data[i + 1] = brightness;
  data[i + 2] = brightness;

We can now take the data from our modified data buffer and draw it to our original canvas object.

// take the modified data and draw that output to the first canvas

context.putImageData(new ImageData(data, 640, 480), 0, 0);
// push the drawn image of the first canvas to the screen for playback

Finally, we trigger the first call to draw as the final step of our handleLocalVideo() function.

// trigger drawing of the frames to the screen


The remaining work is to establish the LiveSwitch connection, enable our custom functionality, and output the customized video stream for others to view.

First, we will trigger our custom logic.

// trigger local video logic defined above

await handleLocalVideo();

Next, we will use our first canvas object to be the source of the video that we will stream.

// fetch HTML Element that will be displayed

let canvas = document.getElementById("greywebcamcanvas");
// create a video stream by pulling frames from the canvas 30 times a second
let greyscaleStream = canvas.captureStream(30);
// create our local media object using our mutated greyscale stream
var localMedia = new fm.liveswitch.LocalMedia(false, greyscaleStream, false);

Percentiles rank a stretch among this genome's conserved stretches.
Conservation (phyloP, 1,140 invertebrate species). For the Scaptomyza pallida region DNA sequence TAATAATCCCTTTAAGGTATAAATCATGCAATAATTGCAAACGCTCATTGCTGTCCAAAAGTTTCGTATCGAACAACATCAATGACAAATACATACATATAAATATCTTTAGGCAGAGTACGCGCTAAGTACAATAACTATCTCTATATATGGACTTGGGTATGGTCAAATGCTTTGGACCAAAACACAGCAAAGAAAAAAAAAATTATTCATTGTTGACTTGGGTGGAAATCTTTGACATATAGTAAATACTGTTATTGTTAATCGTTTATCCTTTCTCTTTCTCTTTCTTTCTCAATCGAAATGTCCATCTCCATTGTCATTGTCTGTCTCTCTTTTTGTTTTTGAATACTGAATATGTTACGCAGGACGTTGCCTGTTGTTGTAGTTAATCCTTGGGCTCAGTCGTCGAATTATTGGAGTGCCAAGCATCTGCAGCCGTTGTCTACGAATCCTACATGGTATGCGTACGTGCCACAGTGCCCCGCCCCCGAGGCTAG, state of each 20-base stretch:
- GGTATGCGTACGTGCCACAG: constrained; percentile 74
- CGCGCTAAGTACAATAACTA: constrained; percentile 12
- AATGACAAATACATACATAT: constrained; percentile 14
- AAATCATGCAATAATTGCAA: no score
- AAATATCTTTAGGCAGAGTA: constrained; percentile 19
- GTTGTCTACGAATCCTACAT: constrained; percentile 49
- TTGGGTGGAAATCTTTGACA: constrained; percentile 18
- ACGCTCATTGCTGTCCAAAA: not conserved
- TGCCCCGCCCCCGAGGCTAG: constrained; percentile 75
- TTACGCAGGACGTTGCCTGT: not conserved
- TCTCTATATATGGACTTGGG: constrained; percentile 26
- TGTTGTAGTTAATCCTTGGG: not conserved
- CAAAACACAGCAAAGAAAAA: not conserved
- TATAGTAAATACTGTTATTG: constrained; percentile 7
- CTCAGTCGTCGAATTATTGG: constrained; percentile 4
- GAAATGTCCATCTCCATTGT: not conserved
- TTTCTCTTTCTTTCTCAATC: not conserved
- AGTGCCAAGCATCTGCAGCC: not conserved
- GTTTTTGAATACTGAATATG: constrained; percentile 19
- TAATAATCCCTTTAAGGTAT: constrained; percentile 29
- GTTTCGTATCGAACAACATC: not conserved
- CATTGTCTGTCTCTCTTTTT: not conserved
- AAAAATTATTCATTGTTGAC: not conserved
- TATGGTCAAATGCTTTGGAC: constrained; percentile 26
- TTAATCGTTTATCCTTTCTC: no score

// start our local media object
await localMedia.start();

Note that we are using our greyscaleStream instead of the direct webcam feed to instantiate our local media object, so it will only ever be aware of this modified stream.

Now we need to create our client, generate a token that grants us access to connect, and register our client to gain access to the channel.

// create our LiveSwitch client

let client = new fm.liveswitch.Client(gatewayUrl, applicationId, username);
// generate a token to register with
let token = fm.liveswitch.Token.generateClientRegisterToken(
// register our client on our defined channel using our token
let channels = await client.register(token);

Finally, we will pull the channel object we have registered with, create our video stream object from our local media, create a new SFU Upstream connection using our video stream, and open the connection to begin the flow of media.

// pull the channel object that we just registered with

let channel = channels[0];
// pull the video stream object from our local media
let videoStream = new fm.liveswitch.VideoStream(localMedia);
// create our SFU upstream connection to begin streaming just our video stream
let connection = channel.createSfuUpstreamConnection(videoStream);
// open the upstream connection

Congratulations, you are now streaming your modified local video feed for others to view! Please note, that this solution is based on modifying the video stream on the source device. If you are working with low performance devices, you should use caution on how much additional processing you add to the device.

If you would like to see the full solution in CodePen, please look here.

To try this out in your application, please sign up for a free 30-day trial of the LiveSwitch Cloud platform here and try this example out on any of the support Development Kits we offer.